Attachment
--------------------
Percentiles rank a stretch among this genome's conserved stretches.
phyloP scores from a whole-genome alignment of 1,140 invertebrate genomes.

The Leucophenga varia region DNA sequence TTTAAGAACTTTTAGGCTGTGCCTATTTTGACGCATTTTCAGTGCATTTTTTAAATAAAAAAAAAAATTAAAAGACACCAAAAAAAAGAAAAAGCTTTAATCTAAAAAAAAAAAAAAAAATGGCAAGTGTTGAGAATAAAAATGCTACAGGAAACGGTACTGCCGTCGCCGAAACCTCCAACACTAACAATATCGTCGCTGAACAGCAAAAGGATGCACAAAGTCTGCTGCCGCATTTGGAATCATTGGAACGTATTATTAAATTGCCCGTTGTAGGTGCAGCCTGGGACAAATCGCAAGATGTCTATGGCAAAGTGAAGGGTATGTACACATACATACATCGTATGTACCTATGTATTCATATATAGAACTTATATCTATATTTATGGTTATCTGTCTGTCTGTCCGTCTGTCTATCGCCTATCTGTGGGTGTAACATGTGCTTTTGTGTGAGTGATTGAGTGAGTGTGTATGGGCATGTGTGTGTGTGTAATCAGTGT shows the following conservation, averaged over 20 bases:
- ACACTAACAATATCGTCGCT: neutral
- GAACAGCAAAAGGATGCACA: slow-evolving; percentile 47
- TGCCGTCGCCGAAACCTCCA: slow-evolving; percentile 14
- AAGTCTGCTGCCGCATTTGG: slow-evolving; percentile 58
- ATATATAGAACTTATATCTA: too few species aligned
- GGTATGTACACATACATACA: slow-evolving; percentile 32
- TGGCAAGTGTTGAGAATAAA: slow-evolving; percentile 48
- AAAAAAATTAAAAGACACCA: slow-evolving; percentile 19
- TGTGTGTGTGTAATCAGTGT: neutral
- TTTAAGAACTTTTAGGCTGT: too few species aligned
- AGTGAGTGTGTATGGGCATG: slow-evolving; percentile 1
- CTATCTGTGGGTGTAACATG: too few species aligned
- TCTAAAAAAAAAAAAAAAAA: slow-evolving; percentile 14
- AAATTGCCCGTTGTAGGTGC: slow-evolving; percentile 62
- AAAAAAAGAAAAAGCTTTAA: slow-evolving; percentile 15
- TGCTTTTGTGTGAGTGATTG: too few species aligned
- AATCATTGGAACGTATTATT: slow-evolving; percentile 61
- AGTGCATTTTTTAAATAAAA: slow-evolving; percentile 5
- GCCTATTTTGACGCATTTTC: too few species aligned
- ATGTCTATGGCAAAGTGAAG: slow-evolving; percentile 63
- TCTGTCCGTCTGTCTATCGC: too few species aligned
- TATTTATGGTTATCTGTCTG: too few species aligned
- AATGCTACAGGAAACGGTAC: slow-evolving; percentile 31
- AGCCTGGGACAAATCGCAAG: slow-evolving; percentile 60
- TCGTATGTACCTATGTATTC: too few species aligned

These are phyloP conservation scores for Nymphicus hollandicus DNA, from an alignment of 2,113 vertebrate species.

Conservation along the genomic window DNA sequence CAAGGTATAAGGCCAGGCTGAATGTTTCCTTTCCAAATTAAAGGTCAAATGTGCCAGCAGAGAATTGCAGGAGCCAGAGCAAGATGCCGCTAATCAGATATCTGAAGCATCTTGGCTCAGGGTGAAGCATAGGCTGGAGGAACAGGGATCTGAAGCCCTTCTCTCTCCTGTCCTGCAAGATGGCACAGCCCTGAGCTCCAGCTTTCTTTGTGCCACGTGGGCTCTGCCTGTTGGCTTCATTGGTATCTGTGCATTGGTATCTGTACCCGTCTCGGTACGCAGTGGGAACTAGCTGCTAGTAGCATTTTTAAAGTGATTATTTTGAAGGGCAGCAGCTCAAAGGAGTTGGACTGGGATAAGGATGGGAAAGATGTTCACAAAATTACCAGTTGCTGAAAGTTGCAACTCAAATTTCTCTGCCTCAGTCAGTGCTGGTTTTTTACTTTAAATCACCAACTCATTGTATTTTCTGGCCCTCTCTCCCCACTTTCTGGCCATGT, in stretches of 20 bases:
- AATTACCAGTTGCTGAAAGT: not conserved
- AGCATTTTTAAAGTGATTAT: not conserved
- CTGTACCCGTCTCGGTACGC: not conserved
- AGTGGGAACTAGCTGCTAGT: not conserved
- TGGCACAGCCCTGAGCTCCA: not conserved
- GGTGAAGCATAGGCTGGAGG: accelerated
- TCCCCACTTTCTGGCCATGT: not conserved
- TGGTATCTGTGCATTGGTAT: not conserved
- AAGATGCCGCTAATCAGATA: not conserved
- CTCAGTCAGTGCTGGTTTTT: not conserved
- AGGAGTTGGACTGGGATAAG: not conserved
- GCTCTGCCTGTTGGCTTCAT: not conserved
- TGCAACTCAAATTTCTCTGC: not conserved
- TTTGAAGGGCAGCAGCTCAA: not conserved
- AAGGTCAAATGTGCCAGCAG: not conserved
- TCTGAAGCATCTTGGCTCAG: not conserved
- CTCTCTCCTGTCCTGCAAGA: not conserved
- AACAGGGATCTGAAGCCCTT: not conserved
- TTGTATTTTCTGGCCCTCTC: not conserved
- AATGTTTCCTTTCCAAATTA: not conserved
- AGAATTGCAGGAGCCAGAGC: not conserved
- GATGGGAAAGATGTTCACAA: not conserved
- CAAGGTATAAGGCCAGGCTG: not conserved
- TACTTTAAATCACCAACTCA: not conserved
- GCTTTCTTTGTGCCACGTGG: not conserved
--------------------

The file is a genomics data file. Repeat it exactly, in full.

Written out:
Percentiles rank a stretch among this genome's conserved stretches.
phyloP scores from a whole-genome alignment of 1,140 invertebrate genomes.

The Leucophenga varia region DNA sequence TTTAAGAACTTTTAGGCTGTGCCTATTTTGACGCATTTTCAGTGCATTTTTTAAATAAAAAAAAAAATTAAAAGACACCAAAAAAAAGAAAAAGCTTTAATCTAAAAAAAAAAAAAAAAATGGCAAGTGTTGAGAATAAAAATGCTACAGGAAACGGTACTGCCGTCGCCGAAACCTCCAACACTAACAATATCGTCGCTGAACAGCAAAAGGATGCACAAAGTCTGCTGCCGCATTTGGAATCATTGGAACGTATTATTAAATTGCCCGTTGTAGGTGCAGCCTGGGACAAATCGCAAGATGTCTATGGCAAAGTGAAGGGTATGTACACATACATACATCGTATGTACCTATGTATTCATATATAGAACTTATATCTATATTTATGGTTATCTGTCTGTCTGTCCGTCTGTCTATCGCCTATCTGTGGGTGTAACATGTGCTTTTGTGTGAGTGATTGAGTGAGTGTGTATGGGCATGTGTGTGTGTGTAATCAGTGT shows the following conservation, averaged over 20 bases:
- ACACTAACAATATCGTCGCT: neutral
- GAACAGCAAAAGGATGCACA: slow-evolving; percentile 47
- TGCCGTCGCCGAAACCTCCA: slow-evolving; percentile 14
- AAGTCTGCTGCCGCATTTGG: slow-evolving; percentile 58
- ATATATAGAACTTATATCTA: too few species aligned
- GGTATGTACACATACATACA: slow-evolving; percentile 32
- TGGCAAGTGTTGAGAATAAA: slow-evolving; percentile 48
- AAAAAAATTAAAAGACACCA: slow-evolving; percentile 19
- TGTGTGTGTGTAATCAGTGT: neutral
- TTTAAGAACTTTTAGGCTGT: too few species aligned
- AGTGAGTGTGTATGGGCATG: slow-evolving; percentile 1
- CTATCTGTGGGTGTAACATG: too few species aligned
- TCTAAAAAAAAAAAAAAAAA: slow-evolving; percentile 14
- AAATTGCCCGTTGTAGGTGC: slow-evolving; percentile 62
- AAAAAAAGAAAAAGCTTTAA: slow-evolving; percentile 15
- TGCTTTTGTGTGAGTGATTG: too few species aligned
- AATCATTGGAACGTATTATT: slow-evolving; percentile 61
- AGTGCATTTTTTAAATAAAA: slow-evolving; percentile 5
- GCCTATTTTGACGCATTTTC: too few species aligned
- ATGTCTATGGCAAAGTGAAG: slow-evolving; percentile 63
- TCTGTCCGTCTGTCTATCGC: too few species aligned
- TATTTATGGTTATCTGTCTG: too few species aligned
- AATGCTACAGGAAACGGTAC: slow-evolving; percentile 31
- AGCCTGGGACAAATCGCAAG: slow-evolving; percentile 60
- TCGTATGTACCTATGTATTC: too few species aligned

These are phyloP conservation scores for Nymphicus hollandicus DNA, from an alignment of 2,113 vertebrate species.

Conservation along the genomic window DNA sequence CAAGGTATAAGGCCAGGCTGAATGTTTCCTTTCCAAATTAAAGGTCAAATGTGCCAGCAGAGAATTGCAGGAGCCAGAGCAAGATGCCGCTAATCAGATATCTGAAGCATCTTGGCTCAGGGTGAAGCATAGGCTGGAGGAACAGGGATCTGAAGCCCTTCTCTCTCCTGTCCTGCAAGATGGCACAGCCCTGAGCTCCAGCTTTCTTTGTGCCACGTGGGCTCTGCCTGTTGGCTTCATTGGTATCTGTGCATTGGTATCTGTACCCGTCTCGGTACGCAGTGGGAACTAGCTGCTAGTAGCATTTTTAAAGTGATTATTTTGAAGGGCAGCAGCTCAAAGGAGTTGGACTGGGATAAGGATGGGAAAGATGTTCACAAAATTACCAGTTGCTGAAAGTTGCAACTCAAATTTCTCTGCCTCAGTCAGTGCTGGTTTTTTACTTTAAATCACCAACTCATTGTATTTTCTGGCCCTCTCTCCCCACTTTCTGGCCATGT, in stretches of 20 bases:
- AATTACCAGTTGCTGAAAGT: not conserved
- AGCATTTTTAAAGTGATTAT: not conserved
- CTGTACCCGTCTCGGTACGC: not conserved
- AGTGGGAACTAGCTGCTAGT: not conserved
- TGGCACAGCCCTGAGCTCCA: not conserved
- GGTGAAGCATAGGCTGGAGG: accelerated
- TCCCCACTTTCTGGCCATGT: not conserved
- TGGTATCTGTGCATTGGTAT: not conserved
- AAGATGCCGCTAATCAGATA: not conserved
- CTCAGTCAGTGCTGGTTTTT: not conserved
- AGGAGTTGGACTGGGATAAG: not conserved
- GCTCTGCCTGTTGGCTTCAT: not conserved
- TGCAACTCAAATTTCTCTGC: not conserved
- TTTGAAGGGCAGCAGCTCAA: not conserved
- AAGGTCAAATGTGCCAGCAG: not conserved
- TCTGAAGCATCTTGGCTCAG: not conserved
- CTCTCTCCTGTCCTGCAAGA: not conserved
- AACAGGGATCTGAAGCCCTT: not conserved
- TTGTATTTTCTGGCCCTCTC: not conserved
- AATGTTTCCTTTCCAAATTA: not conserved
- AGAATTGCAGGAGCCAGAGC: not conserved
- GATGGGAAAGATGTTCACAA: not conserved
- CAAGGTATAAGGCCAGGCTG: not conserved
- TACTTTAAATCACCAACTCA: not conserved
- GCTTTCTTTGTGCCACGTGG: not conserved